It was the middle of the night in the middle of winter my freshman year when God spoke to me.

I was skirting the edge of depression and worrying about the future. In this particular case I had worked up the courage to walk across campus to see if some girls I had been hanging out with were around. They weren’t. On the way back to my side of campus I stopped at the lake to calm myself. The part of my brain that I should never listen to (yet always do) was yelling again about how much trouble my future was in. In this case, it was how my fear of approaching women and my general personality and just absolutely everything about me was going to mean that I was not going to find my wife at college even though most people do and that meant I was never going to find a wife in general and so on.

So I went down to the lake to pray.

Now, when I say “pray,” you should read “talked and sometimes yelled out loud at God because there was no one else to listen.” It was more than a little irreverent, but it was what I needed. I poured out everything: how anxious I was about the future, how I was afraid that even if God brought the right person into my life I’d be too stupid to notice her, how lonely I was, and how afraid I was that I’d always be lonely. And while I didn’t hear a voice, my thoughts went in a direction that was completely different from where they were going.

In that moment, it was like God took the scared, freaking out child that I was, took him gently by the shoulders, knelt down, looked him in the eyes, and said, “Evan, I have been watching out for you your entire life. Why would I stop now, especially on something that is this important to you?”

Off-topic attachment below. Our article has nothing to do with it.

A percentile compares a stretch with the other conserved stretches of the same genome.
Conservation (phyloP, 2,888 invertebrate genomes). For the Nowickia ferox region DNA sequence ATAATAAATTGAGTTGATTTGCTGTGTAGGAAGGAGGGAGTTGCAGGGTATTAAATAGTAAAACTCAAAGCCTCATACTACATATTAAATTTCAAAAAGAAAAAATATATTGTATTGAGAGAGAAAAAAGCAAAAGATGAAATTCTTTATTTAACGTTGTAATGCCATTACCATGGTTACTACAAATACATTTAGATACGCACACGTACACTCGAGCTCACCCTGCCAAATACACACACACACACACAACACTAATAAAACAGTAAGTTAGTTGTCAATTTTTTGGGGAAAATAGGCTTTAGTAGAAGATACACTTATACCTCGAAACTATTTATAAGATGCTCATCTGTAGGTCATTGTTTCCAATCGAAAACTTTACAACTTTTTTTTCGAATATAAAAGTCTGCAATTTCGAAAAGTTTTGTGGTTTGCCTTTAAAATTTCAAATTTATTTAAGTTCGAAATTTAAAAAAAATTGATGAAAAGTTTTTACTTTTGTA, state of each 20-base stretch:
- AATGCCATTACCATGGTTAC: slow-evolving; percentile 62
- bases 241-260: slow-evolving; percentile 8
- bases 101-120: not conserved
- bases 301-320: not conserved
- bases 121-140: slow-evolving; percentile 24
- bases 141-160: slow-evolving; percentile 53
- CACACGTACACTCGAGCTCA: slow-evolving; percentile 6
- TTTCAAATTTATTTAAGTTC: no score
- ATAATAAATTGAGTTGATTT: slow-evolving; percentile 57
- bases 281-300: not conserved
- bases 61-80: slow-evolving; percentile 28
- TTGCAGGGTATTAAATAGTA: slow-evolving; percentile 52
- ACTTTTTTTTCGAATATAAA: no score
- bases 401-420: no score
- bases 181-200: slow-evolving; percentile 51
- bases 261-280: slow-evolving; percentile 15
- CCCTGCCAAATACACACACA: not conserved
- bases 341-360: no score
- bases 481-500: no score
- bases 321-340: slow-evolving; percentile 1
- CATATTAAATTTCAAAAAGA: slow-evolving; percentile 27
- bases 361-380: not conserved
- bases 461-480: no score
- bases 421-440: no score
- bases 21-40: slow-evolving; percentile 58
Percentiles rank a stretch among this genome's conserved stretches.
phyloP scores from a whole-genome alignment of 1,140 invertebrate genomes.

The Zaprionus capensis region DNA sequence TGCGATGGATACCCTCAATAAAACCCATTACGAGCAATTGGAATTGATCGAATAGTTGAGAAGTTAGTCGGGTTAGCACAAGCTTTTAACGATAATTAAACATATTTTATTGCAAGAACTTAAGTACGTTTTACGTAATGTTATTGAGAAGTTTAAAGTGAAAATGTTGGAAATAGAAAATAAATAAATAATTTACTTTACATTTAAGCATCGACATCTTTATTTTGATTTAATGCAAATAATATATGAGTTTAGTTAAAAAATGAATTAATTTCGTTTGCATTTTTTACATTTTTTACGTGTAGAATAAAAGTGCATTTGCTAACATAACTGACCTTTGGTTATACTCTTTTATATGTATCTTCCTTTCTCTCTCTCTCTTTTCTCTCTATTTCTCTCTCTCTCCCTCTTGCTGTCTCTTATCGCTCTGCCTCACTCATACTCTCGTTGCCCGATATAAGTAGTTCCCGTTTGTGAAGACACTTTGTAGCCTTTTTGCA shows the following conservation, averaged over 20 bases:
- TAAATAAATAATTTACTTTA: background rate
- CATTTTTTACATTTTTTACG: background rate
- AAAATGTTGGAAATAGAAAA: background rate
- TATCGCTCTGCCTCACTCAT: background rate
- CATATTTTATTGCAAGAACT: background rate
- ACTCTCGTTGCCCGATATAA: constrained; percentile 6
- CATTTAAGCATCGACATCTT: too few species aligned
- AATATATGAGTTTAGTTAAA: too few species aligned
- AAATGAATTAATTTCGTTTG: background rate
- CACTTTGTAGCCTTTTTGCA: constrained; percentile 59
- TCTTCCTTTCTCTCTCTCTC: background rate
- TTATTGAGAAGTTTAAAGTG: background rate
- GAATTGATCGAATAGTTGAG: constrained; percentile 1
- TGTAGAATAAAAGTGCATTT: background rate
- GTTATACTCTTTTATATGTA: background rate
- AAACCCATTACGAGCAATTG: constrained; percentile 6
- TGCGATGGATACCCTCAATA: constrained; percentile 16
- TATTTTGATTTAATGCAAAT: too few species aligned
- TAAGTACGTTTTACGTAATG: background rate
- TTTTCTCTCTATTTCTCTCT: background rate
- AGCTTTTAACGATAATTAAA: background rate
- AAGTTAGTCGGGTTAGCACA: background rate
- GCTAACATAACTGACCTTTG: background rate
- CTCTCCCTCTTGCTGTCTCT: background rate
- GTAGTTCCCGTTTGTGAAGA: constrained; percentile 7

I was still scared. But a lot less freaked out. And—spoiler alert—I found her.

This week, I’ve been skirting the edge of depression (maybe more than skirting, to be honest) and worrying about the future. In this particular case, I’ve been without a job for three months now. I’ve been searching and interviewing, and I’ve been subject to the usual delays and pitfalls of a job search. Despite my relative success at keeping myself busy with a nice side project, I’ve been giving into panic more than I care to admit. The part of my brain that I should never listen to (yet always do) is yelling again about how much trouble my future is in. In this case, it’s how my lack of what I perceive as a robust background is going to mean I can’t get a job and if I do get a job is it going to be one that I will enjoy and not just show up to and will I really be able to do the job if I do get it and so on.

Time to go down to the park to pray, but somehow I don’t think the message has changed.